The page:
Some might think that knowing a food blogger like Yours Truly would be fantastic because you’ll be occasionally invited for extravagant meals and fancy dinners.
That is sometimes true.
But sometimes you might also get something that looks like Hamburger Helper.
When this recipe won the poll last week, I browsed the recipe and quickly realized that it would feed more than two so I invited some friends over. I then proceeded to serve them what is essentially street food, but they didn’t complain because they are good people. Also, because it happened to be pretty darn good.
1) Combine beef, pork, water, baking soda, 1/2 teaspoon salt, and 1/4 teaspoon pepper in a bowl. Combine well and let sit for 10-15 minutes.
2) Dice onions and bell peppers finely. Heat oil in a large pot over medium heat and add peppers and onions along with oregano, cumin, cinnamon, and a pinch of salt. Cook and stir frequently until veggies start to brown slightly, about 8 minutes.
3) Add garlic and cook for another 30 seconds. Then add tomatoes and wine and cook, using the liquid to scrape up any bits. Cook for another few minutes.
4) Stir in broth, raisins and bay leaves and bring mixture to a slight simmer.
5) Add meat mixture in 2-inch pieces to the pot and simmer gently. Cover and stir occasionally to break up meat as it cooks. Simmer for 10 minutes, but try not to overcook the meat or it will dry out.
6) Remove bay leaves and stir in olives and capers. Season with vinegar and salt and pepper.
Serve over beans and rice.
For beans and rice:
1) Add a drizzle of oil to a medium pot over medium heat. Add onions, jalapeno, and garlic and cook until soft, about five minutes. Season with a pinch of salt.
2) Stir in 1 cup of rice and cook for 30 seconds. Add 2 cups of water (refer to rice instructions for exact amount) along with drained and rinsed black beans. Stir together.
3) Cover pot and cook for 15-20 minutes over medium-low heat until rice is cooked through and liquid is absorbed.
Fluff with a fork and serve while warm.
Picadillo recipe from Cook's Illustrated.
This dish is a classic that’s served in a bunch of different countries and has different ingredients and elements depending on where you are. Even though I’ve never been to Cuba (or Florida for any extended period of time), I’m told that this is a more Cuban variety.
The original dish is simmered for many hours and involves whole chunks of roast that are minced and simmered and minced and simmered with lots of love. This recipe took a bit of a short-cut by mixing together some ground pork and ground beef which might mean a slightly inferior texture, but also saves you a few hours.
Just mix the two ground meats with some baking soda, salt, and pepper, and a dribble of water. The baking soda acts as a tenderizer and keeps the meat from getting too tough as it cooks.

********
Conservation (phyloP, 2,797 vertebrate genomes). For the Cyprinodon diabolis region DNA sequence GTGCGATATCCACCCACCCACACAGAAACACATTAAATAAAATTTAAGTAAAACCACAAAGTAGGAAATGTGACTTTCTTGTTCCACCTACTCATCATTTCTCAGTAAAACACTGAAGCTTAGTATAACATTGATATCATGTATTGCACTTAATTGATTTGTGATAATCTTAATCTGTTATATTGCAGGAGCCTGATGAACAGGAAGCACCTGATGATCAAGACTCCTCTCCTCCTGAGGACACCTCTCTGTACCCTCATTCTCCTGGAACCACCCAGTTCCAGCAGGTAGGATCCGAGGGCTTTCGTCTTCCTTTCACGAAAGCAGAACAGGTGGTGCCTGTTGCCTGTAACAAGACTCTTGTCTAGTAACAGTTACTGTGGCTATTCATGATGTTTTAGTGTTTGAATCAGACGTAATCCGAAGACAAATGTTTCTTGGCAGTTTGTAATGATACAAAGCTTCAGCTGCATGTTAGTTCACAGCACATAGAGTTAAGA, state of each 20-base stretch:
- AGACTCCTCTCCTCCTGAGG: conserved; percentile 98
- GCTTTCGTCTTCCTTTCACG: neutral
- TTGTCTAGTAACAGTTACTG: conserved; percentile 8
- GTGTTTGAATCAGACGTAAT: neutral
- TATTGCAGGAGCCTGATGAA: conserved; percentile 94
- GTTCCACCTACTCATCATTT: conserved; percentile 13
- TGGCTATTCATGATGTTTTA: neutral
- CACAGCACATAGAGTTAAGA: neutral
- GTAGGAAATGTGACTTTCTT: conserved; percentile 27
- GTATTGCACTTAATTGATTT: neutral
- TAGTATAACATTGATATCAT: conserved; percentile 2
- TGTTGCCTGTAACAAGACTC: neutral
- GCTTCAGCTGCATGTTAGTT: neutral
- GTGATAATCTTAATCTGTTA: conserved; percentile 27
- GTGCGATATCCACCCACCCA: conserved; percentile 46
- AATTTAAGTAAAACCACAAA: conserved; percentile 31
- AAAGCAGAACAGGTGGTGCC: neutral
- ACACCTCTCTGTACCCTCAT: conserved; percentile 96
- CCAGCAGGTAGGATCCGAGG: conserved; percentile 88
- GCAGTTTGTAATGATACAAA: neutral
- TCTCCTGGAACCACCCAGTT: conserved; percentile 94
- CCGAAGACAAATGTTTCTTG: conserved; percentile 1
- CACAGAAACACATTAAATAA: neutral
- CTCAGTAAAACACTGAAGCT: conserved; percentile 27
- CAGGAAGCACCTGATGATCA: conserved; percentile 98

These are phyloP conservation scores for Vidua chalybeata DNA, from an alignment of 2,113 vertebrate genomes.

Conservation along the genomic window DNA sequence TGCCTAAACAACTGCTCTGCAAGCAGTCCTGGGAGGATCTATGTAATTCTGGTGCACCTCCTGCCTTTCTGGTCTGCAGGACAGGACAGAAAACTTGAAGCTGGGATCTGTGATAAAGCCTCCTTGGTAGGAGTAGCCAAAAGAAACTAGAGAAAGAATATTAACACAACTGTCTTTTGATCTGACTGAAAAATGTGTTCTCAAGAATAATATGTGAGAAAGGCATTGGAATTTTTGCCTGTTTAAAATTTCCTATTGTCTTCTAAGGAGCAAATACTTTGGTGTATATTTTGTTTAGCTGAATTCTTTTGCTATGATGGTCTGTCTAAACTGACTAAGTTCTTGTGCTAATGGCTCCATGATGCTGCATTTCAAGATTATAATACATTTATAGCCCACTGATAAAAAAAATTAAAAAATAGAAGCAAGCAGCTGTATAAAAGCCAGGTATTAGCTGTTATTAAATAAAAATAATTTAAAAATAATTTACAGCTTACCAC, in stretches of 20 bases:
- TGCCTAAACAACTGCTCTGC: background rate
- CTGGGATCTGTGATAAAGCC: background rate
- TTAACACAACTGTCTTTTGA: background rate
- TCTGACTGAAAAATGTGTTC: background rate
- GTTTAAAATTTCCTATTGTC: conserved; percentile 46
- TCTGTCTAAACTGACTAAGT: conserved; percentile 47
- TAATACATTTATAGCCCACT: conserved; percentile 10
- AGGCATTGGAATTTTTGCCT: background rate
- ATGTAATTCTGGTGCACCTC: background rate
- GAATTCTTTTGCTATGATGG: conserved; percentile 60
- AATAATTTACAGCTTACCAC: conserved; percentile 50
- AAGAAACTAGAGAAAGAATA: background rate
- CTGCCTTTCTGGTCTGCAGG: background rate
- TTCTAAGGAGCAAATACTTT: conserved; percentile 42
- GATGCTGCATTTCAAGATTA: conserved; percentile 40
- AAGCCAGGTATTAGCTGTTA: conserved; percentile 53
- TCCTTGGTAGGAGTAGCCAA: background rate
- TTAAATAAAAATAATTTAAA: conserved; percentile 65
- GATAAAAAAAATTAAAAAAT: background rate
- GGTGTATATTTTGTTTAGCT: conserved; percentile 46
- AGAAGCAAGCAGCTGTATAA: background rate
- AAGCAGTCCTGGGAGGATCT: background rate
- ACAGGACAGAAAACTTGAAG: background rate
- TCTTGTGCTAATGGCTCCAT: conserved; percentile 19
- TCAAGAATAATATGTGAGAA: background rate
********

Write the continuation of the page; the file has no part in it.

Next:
Starting the Picadillo
This recipe starts like many Latin recipes: lots of onions, peppers, and garlic. Also known as sofrito, this is a pretty important mix. Some people will pulse this in a food processor to get a really fine texture out of the vegetables but I decided to leave them a bit on the chunkier side this time around.
In a medium to large pot, add a good drizzle of oil (about 2 tablespoons if you’re keeping track) and then add the onions, peppers, and dried spices. The cinnamon is maybe the most important of the spices. Don’t skip it.
Cook this over medium heat until the veggies start to brown slightly, about eight minutes should do the trick.
Then add the garlic and cook for another few seconds. Next, toss in the wine and crushed tomatoes and use the liquid to scrape up any stuck bits.
Keep building this base by adding in some beef stock, bay leaves, and raisins. The raisins might sound weird but they give the dish some sweetness that is really welcome.
Cooking the Meat
Cook’s Illustrated, who originally published this recipe version, warned against browning the meat before adding it to the sauce, a step I would normally always take. You run the risk of really drying out the meat if you do that I guess, so I skipped it, followed their instructions, and just broke up the ground meat and added it to the pot.
I can see how you run the risk of drying out the meat if you brown it first, but frankly, I thought the meat could’ve used some browning. Just my opinion though!
Cover your pot and let the meat simmer in the sauce for 10-15 minutes. Stir it occasionally until it is cooked through. While you stir it you can break up the meat into smaller bits to make it easier to serve later.
A Umami Party
There are some big savory flavors that go into this version at the end, after the meat is completely cooked. If you are feeding others, I recommend asking around before tossing these into the pot. Some people, namely my wife, have intense aversions to olives and capers so I’m always willing to spoon a bit of the mixture into a separate pot.
Personally, I can’t get enough of these things.
Add those to your pot along with a splash of red wine vinegar. Season the whole thing with more salt and pepper and it’s ready to serve!
I served mine over a really basic beans and rice (see the print version for instructions) and garnished it with cilantro.
What I found funny about this dish is that for what is supposed to be simple fare, it has a shocking number of ingredients! But don’t let that stop you from giving it a shot and don’t be afraid to change it up a bit (just don’t skip the cinnamon). After all, people have been serving this recipe in one form or another for decades so don’t feel obligated to any step or ingredient.
The flavors do work though and even my dinner guests gave it good reviews for what is essentially a meat pile on a plate.